These architectural remnants of a bygone era remind us of the glories of 19th-century artisanship and titillate the imagination. But who is going to protect this neighbourhood? Not the preservation board, it turns out. They're sitting on their thumbs while developers plot a skyscraper intrusion.
49 Wellington East: The Gooderham Building (aka the Flatiron Building), built in 1892, predates New York's by 10 years and is perhaps the most photographed site in Toronto. It housed the offices of George Gooderham, former president of the Bank of Toronto (forerunner of the TD Bank) and owner of Gooderham and Worts bakery and later distillery. In the early 1800s, it also served as a major terminus for stagecoaches to Niagara and Queenston. The first gas street lamp in city was installed and lit in front of the Flatiron Building.
1 Front East : The Hummingbird Centre, formerly the O'Keefe Centre, is a jewel of the mid-50s urban renewal (it was declared a heritage property in 1990) that saw the city demolish more than 20,000 buildings and replace them with more modern structures. The Seven Lively Arts mural in the lobby by York Wilson, who went on to artistic fame and fortune in Italy, was chosen by a committee headed by Group of Seven artist A.J. Casson. The Centre sits atop the site of the Great Western Train Station, built in 1863, that served western Ontario.
35 Front East: One of the many Venetian-style palazzos that once dominated Front, the Beardmore Building, built by leather king George Beardmore in 1872, was originally a world-renowned harness- and saddle-making factory and, more importantly, one of the first structures built to accommodate the busy waterfront industries.
The Esplanade: Back in the early 1800s this desolate strip formed part of the largest and most ambitious civic rebuilding project in T.O. history - a landscaped walk and "people place" (the Mall). Modelled after the Promenade along the Thames in London, England, the greening plan was meant to clean up the crowding created by runaway commercial development in the area. Alas, commerce eventually won out, and the stately homes of British aristocrats and the merchant class lining the walk were replaced in the 1850s by the Grand Trunk, the first railway line to come through Toronto.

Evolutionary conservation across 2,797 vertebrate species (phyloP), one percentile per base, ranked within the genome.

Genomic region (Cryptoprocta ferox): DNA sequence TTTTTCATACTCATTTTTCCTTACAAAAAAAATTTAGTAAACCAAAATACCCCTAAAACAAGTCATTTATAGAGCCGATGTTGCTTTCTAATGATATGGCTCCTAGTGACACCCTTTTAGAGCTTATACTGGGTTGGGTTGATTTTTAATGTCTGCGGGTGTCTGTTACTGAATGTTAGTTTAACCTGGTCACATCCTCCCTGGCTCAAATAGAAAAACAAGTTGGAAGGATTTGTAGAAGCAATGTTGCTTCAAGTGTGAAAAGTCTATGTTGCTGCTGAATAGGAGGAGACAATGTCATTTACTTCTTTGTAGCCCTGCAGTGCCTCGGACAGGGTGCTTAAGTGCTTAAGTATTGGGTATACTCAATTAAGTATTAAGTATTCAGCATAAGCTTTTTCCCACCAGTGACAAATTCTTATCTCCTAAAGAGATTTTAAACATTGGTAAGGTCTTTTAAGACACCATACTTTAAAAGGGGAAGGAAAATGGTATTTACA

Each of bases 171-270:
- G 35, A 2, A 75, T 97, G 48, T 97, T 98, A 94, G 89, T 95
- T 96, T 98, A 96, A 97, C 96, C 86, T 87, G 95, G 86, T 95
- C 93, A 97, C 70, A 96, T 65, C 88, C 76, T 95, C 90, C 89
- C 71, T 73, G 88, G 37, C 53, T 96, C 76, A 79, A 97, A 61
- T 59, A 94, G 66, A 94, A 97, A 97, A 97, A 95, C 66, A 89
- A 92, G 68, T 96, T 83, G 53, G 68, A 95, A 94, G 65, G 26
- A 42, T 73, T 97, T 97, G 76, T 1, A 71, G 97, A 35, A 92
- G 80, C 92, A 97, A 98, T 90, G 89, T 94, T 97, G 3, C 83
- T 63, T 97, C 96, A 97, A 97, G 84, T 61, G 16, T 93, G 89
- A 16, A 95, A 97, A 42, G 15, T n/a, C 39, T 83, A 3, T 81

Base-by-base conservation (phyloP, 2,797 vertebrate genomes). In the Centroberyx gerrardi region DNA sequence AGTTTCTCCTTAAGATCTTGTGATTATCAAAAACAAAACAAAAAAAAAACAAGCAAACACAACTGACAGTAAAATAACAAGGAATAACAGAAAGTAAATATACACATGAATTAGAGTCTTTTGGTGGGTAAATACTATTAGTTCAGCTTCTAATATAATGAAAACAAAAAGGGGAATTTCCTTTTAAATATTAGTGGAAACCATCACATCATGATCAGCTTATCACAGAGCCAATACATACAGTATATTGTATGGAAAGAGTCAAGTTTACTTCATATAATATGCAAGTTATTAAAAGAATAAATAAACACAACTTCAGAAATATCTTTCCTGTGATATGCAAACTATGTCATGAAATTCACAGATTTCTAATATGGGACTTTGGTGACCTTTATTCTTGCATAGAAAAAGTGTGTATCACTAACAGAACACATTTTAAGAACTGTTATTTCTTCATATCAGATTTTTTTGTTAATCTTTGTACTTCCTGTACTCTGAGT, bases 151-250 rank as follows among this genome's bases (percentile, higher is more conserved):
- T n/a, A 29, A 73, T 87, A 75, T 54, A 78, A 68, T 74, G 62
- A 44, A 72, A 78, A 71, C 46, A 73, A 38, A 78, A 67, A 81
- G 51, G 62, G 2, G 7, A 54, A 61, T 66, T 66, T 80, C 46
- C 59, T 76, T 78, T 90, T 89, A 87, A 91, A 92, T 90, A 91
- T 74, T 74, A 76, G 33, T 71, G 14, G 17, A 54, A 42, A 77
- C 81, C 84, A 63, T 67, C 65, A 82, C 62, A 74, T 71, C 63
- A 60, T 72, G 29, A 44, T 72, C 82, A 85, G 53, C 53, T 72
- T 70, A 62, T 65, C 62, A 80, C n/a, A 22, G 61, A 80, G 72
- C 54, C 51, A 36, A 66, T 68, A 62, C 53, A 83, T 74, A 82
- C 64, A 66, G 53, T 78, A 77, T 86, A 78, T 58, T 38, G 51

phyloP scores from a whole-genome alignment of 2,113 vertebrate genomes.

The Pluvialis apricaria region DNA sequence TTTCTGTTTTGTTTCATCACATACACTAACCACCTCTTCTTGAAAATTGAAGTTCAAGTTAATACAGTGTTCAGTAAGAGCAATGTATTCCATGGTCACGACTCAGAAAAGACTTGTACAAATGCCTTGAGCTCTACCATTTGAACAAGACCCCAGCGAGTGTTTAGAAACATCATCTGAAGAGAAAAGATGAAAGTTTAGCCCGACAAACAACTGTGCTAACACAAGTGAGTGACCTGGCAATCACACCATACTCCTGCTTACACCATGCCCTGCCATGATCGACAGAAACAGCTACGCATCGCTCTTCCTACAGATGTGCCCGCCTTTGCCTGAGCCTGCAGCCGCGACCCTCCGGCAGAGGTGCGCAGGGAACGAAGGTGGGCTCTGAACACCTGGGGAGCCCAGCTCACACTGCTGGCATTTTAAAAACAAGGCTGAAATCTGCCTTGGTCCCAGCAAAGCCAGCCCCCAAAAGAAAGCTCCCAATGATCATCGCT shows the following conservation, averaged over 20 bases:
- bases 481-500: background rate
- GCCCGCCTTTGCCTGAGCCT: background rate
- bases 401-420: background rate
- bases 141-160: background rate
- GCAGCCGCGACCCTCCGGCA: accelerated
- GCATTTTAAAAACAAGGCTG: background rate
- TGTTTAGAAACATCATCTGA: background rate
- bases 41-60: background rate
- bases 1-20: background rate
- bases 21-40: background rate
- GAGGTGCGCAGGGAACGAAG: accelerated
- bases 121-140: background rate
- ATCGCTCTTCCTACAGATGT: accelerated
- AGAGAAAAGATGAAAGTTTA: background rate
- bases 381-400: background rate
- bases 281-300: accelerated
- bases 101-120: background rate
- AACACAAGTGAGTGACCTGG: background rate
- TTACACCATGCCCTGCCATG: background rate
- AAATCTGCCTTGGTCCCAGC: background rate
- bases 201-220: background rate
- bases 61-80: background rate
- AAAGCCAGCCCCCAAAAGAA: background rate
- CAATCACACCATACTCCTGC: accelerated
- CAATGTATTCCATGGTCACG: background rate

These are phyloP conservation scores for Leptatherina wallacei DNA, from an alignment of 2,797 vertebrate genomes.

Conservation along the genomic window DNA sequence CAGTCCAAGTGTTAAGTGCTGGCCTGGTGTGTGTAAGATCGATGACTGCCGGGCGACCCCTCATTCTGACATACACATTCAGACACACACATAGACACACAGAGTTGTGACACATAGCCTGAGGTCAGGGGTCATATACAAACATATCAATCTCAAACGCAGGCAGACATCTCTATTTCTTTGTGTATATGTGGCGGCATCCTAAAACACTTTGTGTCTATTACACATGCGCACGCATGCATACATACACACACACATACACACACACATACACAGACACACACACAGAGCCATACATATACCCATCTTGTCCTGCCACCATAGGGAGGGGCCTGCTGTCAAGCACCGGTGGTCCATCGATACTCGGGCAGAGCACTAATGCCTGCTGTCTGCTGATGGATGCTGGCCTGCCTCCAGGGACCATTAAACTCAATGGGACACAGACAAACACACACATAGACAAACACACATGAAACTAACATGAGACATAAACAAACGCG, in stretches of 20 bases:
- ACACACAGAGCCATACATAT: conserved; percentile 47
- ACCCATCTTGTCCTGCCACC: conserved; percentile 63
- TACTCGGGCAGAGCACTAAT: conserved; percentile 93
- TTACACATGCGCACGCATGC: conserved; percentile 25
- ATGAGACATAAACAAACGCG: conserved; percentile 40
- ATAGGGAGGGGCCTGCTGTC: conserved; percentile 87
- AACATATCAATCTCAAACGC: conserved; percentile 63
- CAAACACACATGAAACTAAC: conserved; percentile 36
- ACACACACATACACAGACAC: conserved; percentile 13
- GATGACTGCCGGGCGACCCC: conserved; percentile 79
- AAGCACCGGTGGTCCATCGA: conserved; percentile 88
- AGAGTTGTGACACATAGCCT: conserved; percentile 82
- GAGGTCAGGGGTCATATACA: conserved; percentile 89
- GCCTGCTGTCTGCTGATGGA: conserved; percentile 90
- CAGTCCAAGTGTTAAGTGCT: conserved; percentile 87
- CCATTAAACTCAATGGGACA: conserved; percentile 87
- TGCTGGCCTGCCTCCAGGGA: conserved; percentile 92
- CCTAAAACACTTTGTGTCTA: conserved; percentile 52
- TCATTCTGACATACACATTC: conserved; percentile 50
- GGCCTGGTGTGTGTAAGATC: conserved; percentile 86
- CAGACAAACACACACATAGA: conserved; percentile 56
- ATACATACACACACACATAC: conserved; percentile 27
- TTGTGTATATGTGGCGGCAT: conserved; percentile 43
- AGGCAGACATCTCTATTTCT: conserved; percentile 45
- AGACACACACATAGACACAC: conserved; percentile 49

9 Church: The Toronto Cold Storage Building, as it would later be known, was built in 1877 and is one of the few remaining examples of the tangle of warehouses that used to dominate the old town just above Cooper's Wharf, the city's busiest and most important wharf. The city declared 9 Church a heritage property in 1973.
Berczy Park: Named after William von Moll Berczy, who was instrumental in the construction of Yonge (before John Graves Simcoe threw him in prison for not finishing it), the first bridge across the Don River and the first St. James Church. The site was a native fish camp before the white man arrived; a creek used to flow along present-day Church.
St. Lawrence Market: The cornerstone of the old town and site of Toronto's second City Hall, this 1844 Henry Bowyer Lane edifice marked the major gateway to the old harbour when 20-foot cliffs along present-day Front Street formed part of the Lake Ontario shoreline. The old town's first public well, now boarded up, is located here. Today, the building is still home to the 200-year-old Saturday farmers' market, and the second floor is home to the Market Gallery and City of Toronto Archives.
Market Street: Site of the city's original open public market, this section south of Front, which includes the A.R. Denison Building, the Armory Hotel (also known as the Old Fish Market) and the 150-year-old Leader Building (a liquor store today), is all that's left of what in its heydey in the 1830s was the cultural centre of the old town. Market Street also represents a piece of Toronto's more morbid history: from the foot of the street 150 years ago, corpses were thrown into the harbour when no room was left in graveyards.
Sources: Local historian Bruce Bell; City of Toronto; historyoftoronto.ca; stlawrencemarket.com; oldtoronto.ca